In just his second year of coaching at Colquitt County, Propst took a team that had finished 2-8 in 2007 to an 11-3 season and the state semifinals in 2009. In 2010, he led Colquitt County to the GHSA Class 5A State Championship Game. In 2011, Colquitt finished 11-3 after losing 35-31 to the eventual state champions, Grayson High School, in the state semifinal game. In 2012, Colquitt finished 10-4 after losing 41-27 to the eventual state champions, Norcross High School, in the state semifinal game. In 2013, Colquitt finished 11-3 after losing 14-9 to the eventual state champions, Norcross High School, in the state semifinal game. In 2014, Rush Propst led his Colquitt County Packer football team to their second undefeated season (15-0) and a second state title (first one came in 1994), by defeating Archer High School 28-24 on December 13, 2014 to claim the 2014 1-AAAAAA State Championship and his first state title within Georgia. In 2015, Colquitt County completed another 15-0 season with a 30-13 victory over the Roswell Hornets to claim their second consecutive Georgia AAAAAA State Championship. Propst was relieved of coaching duties following the 2018 season. He sent a year as a volunteer assisant coach with the UAB Blazers.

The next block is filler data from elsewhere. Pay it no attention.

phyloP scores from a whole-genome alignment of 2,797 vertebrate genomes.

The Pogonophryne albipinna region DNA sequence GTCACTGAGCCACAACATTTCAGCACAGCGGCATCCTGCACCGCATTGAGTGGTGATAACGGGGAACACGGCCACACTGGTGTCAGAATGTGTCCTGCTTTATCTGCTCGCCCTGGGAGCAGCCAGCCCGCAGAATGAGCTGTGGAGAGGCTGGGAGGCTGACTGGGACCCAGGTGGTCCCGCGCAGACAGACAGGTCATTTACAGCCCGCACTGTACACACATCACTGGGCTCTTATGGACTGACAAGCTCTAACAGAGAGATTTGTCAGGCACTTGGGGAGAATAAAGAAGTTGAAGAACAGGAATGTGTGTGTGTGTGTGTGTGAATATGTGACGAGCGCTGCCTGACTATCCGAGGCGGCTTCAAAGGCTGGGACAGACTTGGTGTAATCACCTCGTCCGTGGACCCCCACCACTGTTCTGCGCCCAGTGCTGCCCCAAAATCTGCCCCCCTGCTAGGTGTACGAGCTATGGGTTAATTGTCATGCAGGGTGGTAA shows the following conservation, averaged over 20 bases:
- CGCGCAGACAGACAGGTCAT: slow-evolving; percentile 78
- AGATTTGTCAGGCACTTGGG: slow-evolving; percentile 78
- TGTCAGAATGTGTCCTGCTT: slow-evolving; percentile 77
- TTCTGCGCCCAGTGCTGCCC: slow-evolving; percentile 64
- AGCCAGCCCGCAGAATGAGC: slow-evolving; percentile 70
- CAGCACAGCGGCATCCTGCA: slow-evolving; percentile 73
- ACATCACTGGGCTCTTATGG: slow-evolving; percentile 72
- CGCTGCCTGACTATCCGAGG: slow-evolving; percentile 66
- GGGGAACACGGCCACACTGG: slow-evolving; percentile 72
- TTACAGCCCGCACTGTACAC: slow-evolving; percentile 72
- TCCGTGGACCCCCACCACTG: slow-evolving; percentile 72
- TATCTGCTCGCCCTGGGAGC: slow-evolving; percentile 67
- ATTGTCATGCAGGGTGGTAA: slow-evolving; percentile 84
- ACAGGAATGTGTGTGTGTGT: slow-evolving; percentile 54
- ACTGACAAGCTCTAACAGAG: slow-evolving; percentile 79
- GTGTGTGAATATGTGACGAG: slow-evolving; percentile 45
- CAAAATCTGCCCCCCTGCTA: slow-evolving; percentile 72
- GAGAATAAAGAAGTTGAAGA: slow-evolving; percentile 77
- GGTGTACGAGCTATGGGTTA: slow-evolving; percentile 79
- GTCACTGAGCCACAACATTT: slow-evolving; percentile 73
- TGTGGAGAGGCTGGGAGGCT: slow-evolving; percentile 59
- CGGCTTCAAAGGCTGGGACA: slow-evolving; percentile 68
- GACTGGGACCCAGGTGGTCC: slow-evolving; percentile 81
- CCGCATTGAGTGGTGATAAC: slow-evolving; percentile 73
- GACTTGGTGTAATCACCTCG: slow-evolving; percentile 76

2008

On January 30, 2008, Propst was named head coach at Colquitt County High School. When Les Koenning left the University of South Alabama in January 2009, head coach Joey Jones interviewed Propst to fill the vacant position as the offensive coordinator. After community uproar over the interview, Propst decided to stay at Colquitt County.

2007

During his tenure at Hoover, Propst was a frequent target of critics. But in June 2007, the criticism became more vocal and more formal when HHS athletic director Jerry Browning, Propst’s immediate superior, resigned over numerous differences between himself and principal Richard Bishop, who was a teammate of Propst on the football team at Jacksonville State University. Browning expressed concerns over reports that grades for certain athletes had been altered to make them eligible for college play, and made those concerns known to Hoover City Schools Superintendent Andy Craig in a meeting in April. Bishop originally announced that there was nothing to be concerned about, but Craig overruled Bishop and announced that a full investigation would be carried out, to be headed by former federal judge Sam C. Pointer, Jr.

Ford, was then hired by editor Dale Jones of The Western Star in nearby Bessemer, after his firing from The Hoover Gazette. In his column in the edition of July 4, 2007 of The Western Star, Ford reported that a number of sources, none of which would allow their name to be used, said that Propst’s alleged affairs also included three children born out of wedlock. The following week, Tribble Publications in Warm Springs, Ga, the parent companty who owns The Western Star, printed an apology for allowing Ford to print these allegations in their paper, though it did not specifically retract the charges. Jones insisted that the apology was unwarranted, saying that Ford’s story was solid and that the evidence was irrefutable. Propst continued to deny the allegations.